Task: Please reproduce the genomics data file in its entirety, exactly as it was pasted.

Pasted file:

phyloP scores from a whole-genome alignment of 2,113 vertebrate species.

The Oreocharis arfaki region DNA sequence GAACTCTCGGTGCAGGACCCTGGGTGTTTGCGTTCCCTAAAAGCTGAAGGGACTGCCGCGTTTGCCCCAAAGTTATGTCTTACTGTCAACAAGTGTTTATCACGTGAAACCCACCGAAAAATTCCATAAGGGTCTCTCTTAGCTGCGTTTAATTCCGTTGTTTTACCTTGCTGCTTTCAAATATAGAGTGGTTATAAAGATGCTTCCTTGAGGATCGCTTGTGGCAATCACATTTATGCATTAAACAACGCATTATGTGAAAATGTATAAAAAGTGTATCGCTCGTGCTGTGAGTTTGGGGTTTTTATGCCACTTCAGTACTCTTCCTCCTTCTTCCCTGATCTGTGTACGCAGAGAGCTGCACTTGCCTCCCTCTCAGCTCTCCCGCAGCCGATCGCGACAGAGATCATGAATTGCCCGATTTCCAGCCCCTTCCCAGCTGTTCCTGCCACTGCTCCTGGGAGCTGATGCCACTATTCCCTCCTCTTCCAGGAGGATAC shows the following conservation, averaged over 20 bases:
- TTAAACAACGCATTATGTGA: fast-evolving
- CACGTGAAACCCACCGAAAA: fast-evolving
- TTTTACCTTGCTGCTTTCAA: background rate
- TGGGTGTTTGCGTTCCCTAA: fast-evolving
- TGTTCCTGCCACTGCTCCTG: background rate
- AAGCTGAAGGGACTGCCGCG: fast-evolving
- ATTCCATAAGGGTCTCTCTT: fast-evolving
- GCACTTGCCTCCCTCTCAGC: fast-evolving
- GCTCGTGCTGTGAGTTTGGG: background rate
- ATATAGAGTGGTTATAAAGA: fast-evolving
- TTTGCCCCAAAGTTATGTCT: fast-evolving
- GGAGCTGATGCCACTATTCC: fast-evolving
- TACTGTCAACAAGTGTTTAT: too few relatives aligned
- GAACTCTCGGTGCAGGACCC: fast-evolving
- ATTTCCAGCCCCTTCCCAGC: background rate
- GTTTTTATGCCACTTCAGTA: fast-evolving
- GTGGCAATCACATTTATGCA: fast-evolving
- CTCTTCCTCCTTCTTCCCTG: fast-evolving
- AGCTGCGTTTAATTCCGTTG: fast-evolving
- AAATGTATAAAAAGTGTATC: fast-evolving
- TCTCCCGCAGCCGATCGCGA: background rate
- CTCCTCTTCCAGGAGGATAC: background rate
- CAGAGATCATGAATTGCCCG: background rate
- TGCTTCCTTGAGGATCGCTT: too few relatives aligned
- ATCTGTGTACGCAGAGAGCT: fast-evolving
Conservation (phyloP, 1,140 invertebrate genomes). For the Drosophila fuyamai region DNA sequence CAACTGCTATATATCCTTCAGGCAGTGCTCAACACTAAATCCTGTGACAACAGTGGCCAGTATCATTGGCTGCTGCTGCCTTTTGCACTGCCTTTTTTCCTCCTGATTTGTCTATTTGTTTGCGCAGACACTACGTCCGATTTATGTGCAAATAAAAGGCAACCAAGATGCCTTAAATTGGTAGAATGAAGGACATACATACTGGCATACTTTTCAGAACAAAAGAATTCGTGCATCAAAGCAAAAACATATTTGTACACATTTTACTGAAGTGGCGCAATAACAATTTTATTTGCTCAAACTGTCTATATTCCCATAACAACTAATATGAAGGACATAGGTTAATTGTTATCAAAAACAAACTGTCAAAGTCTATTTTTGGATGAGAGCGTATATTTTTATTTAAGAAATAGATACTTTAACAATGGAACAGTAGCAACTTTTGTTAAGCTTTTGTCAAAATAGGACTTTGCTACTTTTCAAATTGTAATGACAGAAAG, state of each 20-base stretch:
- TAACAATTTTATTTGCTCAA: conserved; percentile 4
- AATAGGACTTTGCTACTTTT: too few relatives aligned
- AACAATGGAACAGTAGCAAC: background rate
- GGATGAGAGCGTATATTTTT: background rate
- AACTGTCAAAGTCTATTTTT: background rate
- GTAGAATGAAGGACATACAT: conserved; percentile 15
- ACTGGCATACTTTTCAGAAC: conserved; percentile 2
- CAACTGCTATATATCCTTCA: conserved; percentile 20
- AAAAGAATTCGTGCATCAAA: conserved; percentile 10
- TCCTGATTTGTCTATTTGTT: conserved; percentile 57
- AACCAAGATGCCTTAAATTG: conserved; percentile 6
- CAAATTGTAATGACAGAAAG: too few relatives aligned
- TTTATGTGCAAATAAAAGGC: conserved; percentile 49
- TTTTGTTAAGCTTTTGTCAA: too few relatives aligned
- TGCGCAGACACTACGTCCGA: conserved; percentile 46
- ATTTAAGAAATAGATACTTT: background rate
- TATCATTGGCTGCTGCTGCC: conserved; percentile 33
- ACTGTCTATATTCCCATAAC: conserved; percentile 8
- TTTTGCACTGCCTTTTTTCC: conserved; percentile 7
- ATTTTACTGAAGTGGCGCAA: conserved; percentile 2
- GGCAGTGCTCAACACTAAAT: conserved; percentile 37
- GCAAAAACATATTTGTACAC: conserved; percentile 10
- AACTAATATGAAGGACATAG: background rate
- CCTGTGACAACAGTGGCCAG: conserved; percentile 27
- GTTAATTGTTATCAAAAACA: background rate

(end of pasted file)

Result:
phyloP scores from a whole-genome alignment of 2,113 vertebrate species.

The Oreocharis arfaki region DNA sequence GAACTCTCGGTGCAGGACCCTGGGTGTTTGCGTTCCCTAAAAGCTGAAGGGACTGCCGCGTTTGCCCCAAAGTTATGTCTTACTGTCAACAAGTGTTTATCACGTGAAACCCACCGAAAAATTCCATAAGGGTCTCTCTTAGCTGCGTTTAATTCCGTTGTTTTACCTTGCTGCTTTCAAATATAGAGTGGTTATAAAGATGCTTCCTTGAGGATCGCTTGTGGCAATCACATTTATGCATTAAACAACGCATTATGTGAAAATGTATAAAAAGTGTATCGCTCGTGCTGTGAGTTTGGGGTTTTTATGCCACTTCAGTACTCTTCCTCCTTCTTCCCTGATCTGTGTACGCAGAGAGCTGCACTTGCCTCCCTCTCAGCTCTCCCGCAGCCGATCGCGACAGAGATCATGAATTGCCCGATTTCCAGCCCCTTCCCAGCTGTTCCTGCCACTGCTCCTGGGAGCTGATGCCACTATTCCCTCCTCTTCCAGGAGGATAC shows the following conservation, averaged over 20 bases:
- TTAAACAACGCATTATGTGA: fast-evolving
- CACGTGAAACCCACCGAAAA: fast-evolving
- TTTTACCTTGCTGCTTTCAA: background rate
- TGGGTGTTTGCGTTCCCTAA: fast-evolving
- TGTTCCTGCCACTGCTCCTG: background rate
- AAGCTGAAGGGACTGCCGCG: fast-evolving
- ATTCCATAAGGGTCTCTCTT: fast-evolving
- GCACTTGCCTCCCTCTCAGC: fast-evolving
- GCTCGTGCTGTGAGTTTGGG: background rate
- ATATAGAGTGGTTATAAAGA: fast-evolving
- TTTGCCCCAAAGTTATGTCT: fast-evolving
- GGAGCTGATGCCACTATTCC: fast-evolving
- TACTGTCAACAAGTGTTTAT: too few relatives aligned
- GAACTCTCGGTGCAGGACCC: fast-evolving
- ATTTCCAGCCCCTTCCCAGC: background rate
- GTTTTTATGCCACTTCAGTA: fast-evolving
- GTGGCAATCACATTTATGCA: fast-evolving
- CTCTTCCTCCTTCTTCCCTG: fast-evolving
- AGCTGCGTTTAATTCCGTTG: fast-evolving
- AAATGTATAAAAAGTGTATC: fast-evolving
- TCTCCCGCAGCCGATCGCGA: background rate
- CTCCTCTTCCAGGAGGATAC: background rate
- CAGAGATCATGAATTGCCCG: background rate
- TGCTTCCTTGAGGATCGCTT: too few relatives aligned
- ATCTGTGTACGCAGAGAGCT: fast-evolving
Conservation (phyloP, 1,140 invertebrate genomes). For the Drosophila fuyamai region DNA sequence CAACTGCTATATATCCTTCAGGCAGTGCTCAACACTAAATCCTGTGACAACAGTGGCCAGTATCATTGGCTGCTGCTGCCTTTTGCACTGCCTTTTTTCCTCCTGATTTGTCTATTTGTTTGCGCAGACACTACGTCCGATTTATGTGCAAATAAAAGGCAACCAAGATGCCTTAAATTGGTAGAATGAAGGACATACATACTGGCATACTTTTCAGAACAAAAGAATTCGTGCATCAAAGCAAAAACATATTTGTACACATTTTACTGAAGTGGCGCAATAACAATTTTATTTGCTCAAACTGTCTATATTCCCATAACAACTAATATGAAGGACATAGGTTAATTGTTATCAAAAACAAACTGTCAAAGTCTATTTTTGGATGAGAGCGTATATTTTTATTTAAGAAATAGATACTTTAACAATGGAACAGTAGCAACTTTTGTTAAGCTTTTGTCAAAATAGGACTTTGCTACTTTTCAAATTGTAATGACAGAAAG, state of each 20-base stretch:
- TAACAATTTTATTTGCTCAA: conserved; percentile 4
- AATAGGACTTTGCTACTTTT: too few relatives aligned
- AACAATGGAACAGTAGCAAC: background rate
- GGATGAGAGCGTATATTTTT: background rate
- AACTGTCAAAGTCTATTTTT: background rate
- GTAGAATGAAGGACATACAT: conserved; percentile 15
- ACTGGCATACTTTTCAGAAC: conserved; percentile 2
- CAACTGCTATATATCCTTCA: conserved; percentile 20
- AAAAGAATTCGTGCATCAAA: conserved; percentile 10
- TCCTGATTTGTCTATTTGTT: conserved; percentile 57
- AACCAAGATGCCTTAAATTG: conserved; percentile 6
- CAAATTGTAATGACAGAAAG: too few relatives aligned
- TTTATGTGCAAATAAAAGGC: conserved; percentile 49
- TTTTGTTAAGCTTTTGTCAA: too few relatives aligned
- TGCGCAGACACTACGTCCGA: conserved; percentile 46
- ATTTAAGAAATAGATACTTT: background rate
- TATCATTGGCTGCTGCTGCC: conserved; percentile 33
- ACTGTCTATATTCCCATAAC: conserved; percentile 8
- TTTTGCACTGCCTTTTTTCC: conserved; percentile 7
- ATTTTACTGAAGTGGCGCAA: conserved; percentile 2
- GGCAGTGCTCAACACTAAAT: conserved; percentile 37
- GCAAAAACATATTTGTACAC: conserved; percentile 10
- AACTAATATGAAGGACATAG: background rate
- CCTGTGACAACAGTGGCCAG: conserved; percentile 27
- GTTAATTGTTATCAAAAACA: background rate